If you saw yourself in any of the above six examples, please, step out now and boldly proclaim that you will make a change. Leave a comment at the end of this article, sharing what you will do differently. You don’t have to go into personal details – just say “Today, I am going to (do this differently).” Those brave mothers (and fathers) who step out to determine to speak differently about our losses will be entered to win an amazing book by author Elizabeth Petrucelli. This giveaway contest will run from May 1, 2012, to May 31, 2012. The winner will be announced at our Facebook page on June 1. Please enter a valid email address.
“All That is Seen and Unseen” is a raw, intimate account of a mother facing the most important and critical crossroads of her entire life – attaining her professional dream, or, embracing the gift of new motherhood for the second time. Elizabeth – a mother and a doula – takes us through the most personal of her experiences to show us the universal truth that a pregnancy loss – at any stage – is still the death of a child.
In this book, Elizabeth shares some of her most intimate journal entries as she recounts the events that surrounded the discovery of her pregnancy, the fears she harbored, the concerns she had, and the feelings she experienced. She takes us back to her childhood and the obstacles she faced with PCOS, including depression, terrible side effects of treatment, the challenges from her insurance company, the struggles within her marriage, to, after five years of obstacles, the birth of her first son, Joey.
Elizabeth poignantly shares her most intimate thoughts through her first trimester pregnancy and loss:
Would she kill this baby with her regret?
Underneath her regret, she expresses that there was something even more pervading – fear. Fear of connecting with this baby – fear of losing this baby.
She shares about the pride and astonishment (both hers and her husbands) at the victory of obtaining a pregnancy without the use of fertility treatment.
Would the baby be able to rekindle what was lost in their marriage?
Would she be able to have the homebirth she dreamed of?
Sensing that her baby was in danger, Elizabeth desperately and passionately strived to provide her baby with everything she could to increase the likelihood of survival.
She believed others would think she was irrational if she shared her fears with them.
How would her son, Joey, handle the news of the death of his sister?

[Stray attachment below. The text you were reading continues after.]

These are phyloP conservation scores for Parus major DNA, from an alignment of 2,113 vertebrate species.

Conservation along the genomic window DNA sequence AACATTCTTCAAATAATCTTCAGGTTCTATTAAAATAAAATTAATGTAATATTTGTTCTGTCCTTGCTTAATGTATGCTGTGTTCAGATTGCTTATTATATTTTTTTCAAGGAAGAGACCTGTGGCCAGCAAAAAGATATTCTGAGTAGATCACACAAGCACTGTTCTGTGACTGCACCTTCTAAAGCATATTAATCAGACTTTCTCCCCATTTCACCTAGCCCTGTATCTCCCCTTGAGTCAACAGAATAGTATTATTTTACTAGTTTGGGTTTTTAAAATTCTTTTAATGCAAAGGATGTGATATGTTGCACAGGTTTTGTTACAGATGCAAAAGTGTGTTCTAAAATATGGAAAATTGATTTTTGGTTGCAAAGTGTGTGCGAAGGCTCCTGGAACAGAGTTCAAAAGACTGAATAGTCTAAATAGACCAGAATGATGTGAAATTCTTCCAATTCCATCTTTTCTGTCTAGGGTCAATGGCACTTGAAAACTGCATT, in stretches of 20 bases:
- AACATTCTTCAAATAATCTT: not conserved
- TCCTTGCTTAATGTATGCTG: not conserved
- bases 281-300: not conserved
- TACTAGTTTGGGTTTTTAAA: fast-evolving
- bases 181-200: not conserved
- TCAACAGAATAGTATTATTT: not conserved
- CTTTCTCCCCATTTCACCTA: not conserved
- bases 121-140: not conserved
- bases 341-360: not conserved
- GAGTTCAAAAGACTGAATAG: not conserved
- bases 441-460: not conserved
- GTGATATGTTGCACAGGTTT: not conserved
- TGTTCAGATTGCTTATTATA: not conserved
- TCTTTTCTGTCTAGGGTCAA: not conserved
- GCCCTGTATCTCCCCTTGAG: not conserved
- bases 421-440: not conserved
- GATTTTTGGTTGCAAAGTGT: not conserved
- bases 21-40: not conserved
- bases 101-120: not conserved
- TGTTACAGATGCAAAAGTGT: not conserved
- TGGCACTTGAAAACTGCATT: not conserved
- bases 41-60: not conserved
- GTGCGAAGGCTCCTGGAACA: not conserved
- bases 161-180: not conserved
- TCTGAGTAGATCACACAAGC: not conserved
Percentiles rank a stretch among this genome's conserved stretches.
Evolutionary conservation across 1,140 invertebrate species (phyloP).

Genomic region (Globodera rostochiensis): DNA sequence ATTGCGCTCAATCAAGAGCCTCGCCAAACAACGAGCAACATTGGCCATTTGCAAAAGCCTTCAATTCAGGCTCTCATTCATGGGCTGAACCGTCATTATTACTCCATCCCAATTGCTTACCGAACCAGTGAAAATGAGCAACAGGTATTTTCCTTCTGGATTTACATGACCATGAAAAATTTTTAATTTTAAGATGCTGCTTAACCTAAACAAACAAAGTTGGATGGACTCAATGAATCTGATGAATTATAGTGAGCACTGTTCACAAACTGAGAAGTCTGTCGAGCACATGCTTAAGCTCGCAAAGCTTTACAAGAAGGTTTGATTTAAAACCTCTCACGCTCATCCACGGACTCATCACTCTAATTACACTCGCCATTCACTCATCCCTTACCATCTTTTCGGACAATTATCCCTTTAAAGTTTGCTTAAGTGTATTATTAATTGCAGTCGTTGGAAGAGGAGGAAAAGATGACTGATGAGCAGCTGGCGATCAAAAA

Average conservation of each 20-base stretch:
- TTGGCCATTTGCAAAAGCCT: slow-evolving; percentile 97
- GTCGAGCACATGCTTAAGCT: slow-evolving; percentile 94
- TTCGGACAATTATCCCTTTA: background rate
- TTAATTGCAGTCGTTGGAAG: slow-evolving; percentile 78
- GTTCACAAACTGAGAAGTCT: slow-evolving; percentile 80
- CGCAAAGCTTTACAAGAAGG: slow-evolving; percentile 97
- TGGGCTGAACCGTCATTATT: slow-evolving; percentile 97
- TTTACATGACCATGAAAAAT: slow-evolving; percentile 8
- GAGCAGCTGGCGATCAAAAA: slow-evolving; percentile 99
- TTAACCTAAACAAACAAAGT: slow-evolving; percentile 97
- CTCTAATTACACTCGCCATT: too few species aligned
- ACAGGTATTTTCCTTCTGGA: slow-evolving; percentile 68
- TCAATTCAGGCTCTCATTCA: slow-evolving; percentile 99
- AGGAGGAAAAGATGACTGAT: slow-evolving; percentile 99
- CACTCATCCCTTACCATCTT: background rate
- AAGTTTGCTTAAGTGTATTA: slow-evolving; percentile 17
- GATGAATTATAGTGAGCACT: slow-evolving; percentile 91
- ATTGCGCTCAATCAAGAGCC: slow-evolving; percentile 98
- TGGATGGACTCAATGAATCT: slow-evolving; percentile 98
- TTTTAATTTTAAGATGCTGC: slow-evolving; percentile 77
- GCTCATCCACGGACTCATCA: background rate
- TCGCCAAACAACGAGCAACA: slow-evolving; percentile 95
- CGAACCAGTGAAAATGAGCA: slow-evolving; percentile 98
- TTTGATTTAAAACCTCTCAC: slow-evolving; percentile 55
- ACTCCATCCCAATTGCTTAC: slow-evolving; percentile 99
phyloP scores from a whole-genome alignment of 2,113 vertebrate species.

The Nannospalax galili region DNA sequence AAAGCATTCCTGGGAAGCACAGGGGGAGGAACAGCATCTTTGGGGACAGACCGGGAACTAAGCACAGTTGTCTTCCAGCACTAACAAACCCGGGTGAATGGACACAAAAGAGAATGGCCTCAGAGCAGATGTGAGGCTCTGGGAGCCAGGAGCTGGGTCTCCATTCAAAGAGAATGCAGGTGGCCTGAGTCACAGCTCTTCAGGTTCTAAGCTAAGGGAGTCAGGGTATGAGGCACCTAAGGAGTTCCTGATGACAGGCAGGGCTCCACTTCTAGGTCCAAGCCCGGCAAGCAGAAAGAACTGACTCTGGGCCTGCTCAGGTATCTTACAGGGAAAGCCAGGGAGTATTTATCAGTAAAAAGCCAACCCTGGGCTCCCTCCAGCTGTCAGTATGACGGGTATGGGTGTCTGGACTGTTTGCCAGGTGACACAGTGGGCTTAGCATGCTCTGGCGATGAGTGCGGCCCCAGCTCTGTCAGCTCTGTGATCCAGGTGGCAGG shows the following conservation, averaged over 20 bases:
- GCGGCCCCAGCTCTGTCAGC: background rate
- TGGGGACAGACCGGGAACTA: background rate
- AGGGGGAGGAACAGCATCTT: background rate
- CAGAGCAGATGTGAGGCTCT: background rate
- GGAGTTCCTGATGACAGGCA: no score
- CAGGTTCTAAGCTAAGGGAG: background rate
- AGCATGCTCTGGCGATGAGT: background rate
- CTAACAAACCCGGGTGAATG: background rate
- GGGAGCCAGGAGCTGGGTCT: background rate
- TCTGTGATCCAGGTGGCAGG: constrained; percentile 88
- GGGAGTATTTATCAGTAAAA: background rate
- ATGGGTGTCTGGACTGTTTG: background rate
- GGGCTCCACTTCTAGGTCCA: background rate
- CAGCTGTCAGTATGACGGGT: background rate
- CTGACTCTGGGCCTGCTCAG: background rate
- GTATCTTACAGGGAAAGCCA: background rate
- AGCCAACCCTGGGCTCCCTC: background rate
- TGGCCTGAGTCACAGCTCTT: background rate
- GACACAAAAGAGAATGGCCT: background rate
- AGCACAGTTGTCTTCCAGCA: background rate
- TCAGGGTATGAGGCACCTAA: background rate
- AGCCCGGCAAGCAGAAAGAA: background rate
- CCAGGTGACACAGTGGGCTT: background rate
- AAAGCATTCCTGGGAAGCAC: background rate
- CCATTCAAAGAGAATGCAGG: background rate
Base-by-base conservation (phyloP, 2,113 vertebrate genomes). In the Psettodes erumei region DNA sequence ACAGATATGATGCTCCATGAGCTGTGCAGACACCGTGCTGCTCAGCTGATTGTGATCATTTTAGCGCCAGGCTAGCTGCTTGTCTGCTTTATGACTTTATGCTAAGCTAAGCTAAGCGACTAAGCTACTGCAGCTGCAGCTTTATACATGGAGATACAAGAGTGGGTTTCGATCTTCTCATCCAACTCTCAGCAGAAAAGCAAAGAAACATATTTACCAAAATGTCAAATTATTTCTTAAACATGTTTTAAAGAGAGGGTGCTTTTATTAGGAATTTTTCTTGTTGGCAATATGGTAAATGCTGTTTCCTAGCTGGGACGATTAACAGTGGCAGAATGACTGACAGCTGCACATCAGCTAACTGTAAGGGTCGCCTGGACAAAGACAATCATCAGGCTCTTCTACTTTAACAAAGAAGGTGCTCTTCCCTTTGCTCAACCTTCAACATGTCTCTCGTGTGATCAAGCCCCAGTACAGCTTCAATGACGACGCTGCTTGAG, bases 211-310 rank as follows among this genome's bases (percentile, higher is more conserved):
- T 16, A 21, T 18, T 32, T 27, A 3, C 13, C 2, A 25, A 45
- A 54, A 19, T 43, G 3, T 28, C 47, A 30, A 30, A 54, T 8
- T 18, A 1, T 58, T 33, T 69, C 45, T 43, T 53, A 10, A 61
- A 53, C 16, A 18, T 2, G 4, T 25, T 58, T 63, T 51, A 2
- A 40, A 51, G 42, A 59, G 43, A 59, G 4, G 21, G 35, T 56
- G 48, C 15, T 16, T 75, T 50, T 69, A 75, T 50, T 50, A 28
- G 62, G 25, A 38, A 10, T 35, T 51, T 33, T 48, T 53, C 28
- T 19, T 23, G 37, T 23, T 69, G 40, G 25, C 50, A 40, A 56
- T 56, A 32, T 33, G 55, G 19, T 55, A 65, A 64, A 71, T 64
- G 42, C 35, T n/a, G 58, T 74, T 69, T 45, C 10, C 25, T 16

This amazing, powerful, personal book shows that a mother bonds immediately with her preborn baby, even when the mother faces a crossroads and is challenged to her core at the news of a positive pregnancy. It shows that everything about the mother’s life is impacted when she discovers she is pregnant: she makes changes to her environment, her health, her workplace, her dreams for her future – everything in her life is touched by the reality of the presence of her tiny, growing baby.
Through her pregnancy and loss experiences, Elizabeth shows us what is gained in pregnancy, and what is lost when the baby dies – even when the baby dies in the first trimester.
This book also covers:
how fathers are also immediately impacted at the news of pregnancy
the difference between grief and depression
the difference in grief reactions from men and women
the impact of grief on physical health
the challenges to marriage that pregnancy loss can bring
the impact of pregnancy, and loss, on children / older siblings
the short term and long term positives and negatives of miscarrying naturally versus giving birth via D&C
the employment / professional challenges that mothers can face from a pregnancy loss
the secret feelings that a newly bereaved loss mother may face toward herself and others
the challenges to faith that pregnancy loss can bring
the impact of pregnancy, and loss, on extended family / relatives and how they react
the importance of taking care of your emotional health through the experience of loss, including helpful tips and ideas
the emotional, spiritual, and physical long term effects of pregnancy loss
If you would like a chance to win this book, you can do so by participating in our giveaway opportunity! If you saw yourself in any of the six examples at the very top of this article, please, leave a comment below, stating the opportunity you have found today to speak differently about your pregnancy or your loss. You don’t have to go into personal details – just say “Today, I am going to (do this differently).”
“I am going to find at least one special person I can trust to share the news with about this pregnancy, even though it is early.”
“Just today, I am going to share (maybe post on my Facebook page or some other way), that I gave birth to my miscarried baby on (date).”
“Today, I am not going to say that my loss was a stillbirth, but that I gave birth via miscarriage.”
“More often, I am going to include all of my children when asked how many I have.”
“When I speak about my loss, I will utilize opportunities to validate that it was a birth and a death, not an incident or procedure.”
“I am going to (finally) tell someone that I have given birth to a miscarried baby (I’ve never told anyone about it before).” *
*Please know that stillbirthday is a safe place to share your experience. Just use our Share Your Story link for details.
Those brave mothers (and fathers) who step out to determine to speak differently and help shift the paradigm surrounding miscarriage will be entered to win this amazing book by Elizabeth Petrucelli.
This giveaway is now closed. Thank you, each of you, ladies, mothers, for sharing such intimate and important parts of your hearts. The winner is Lisa Dunn.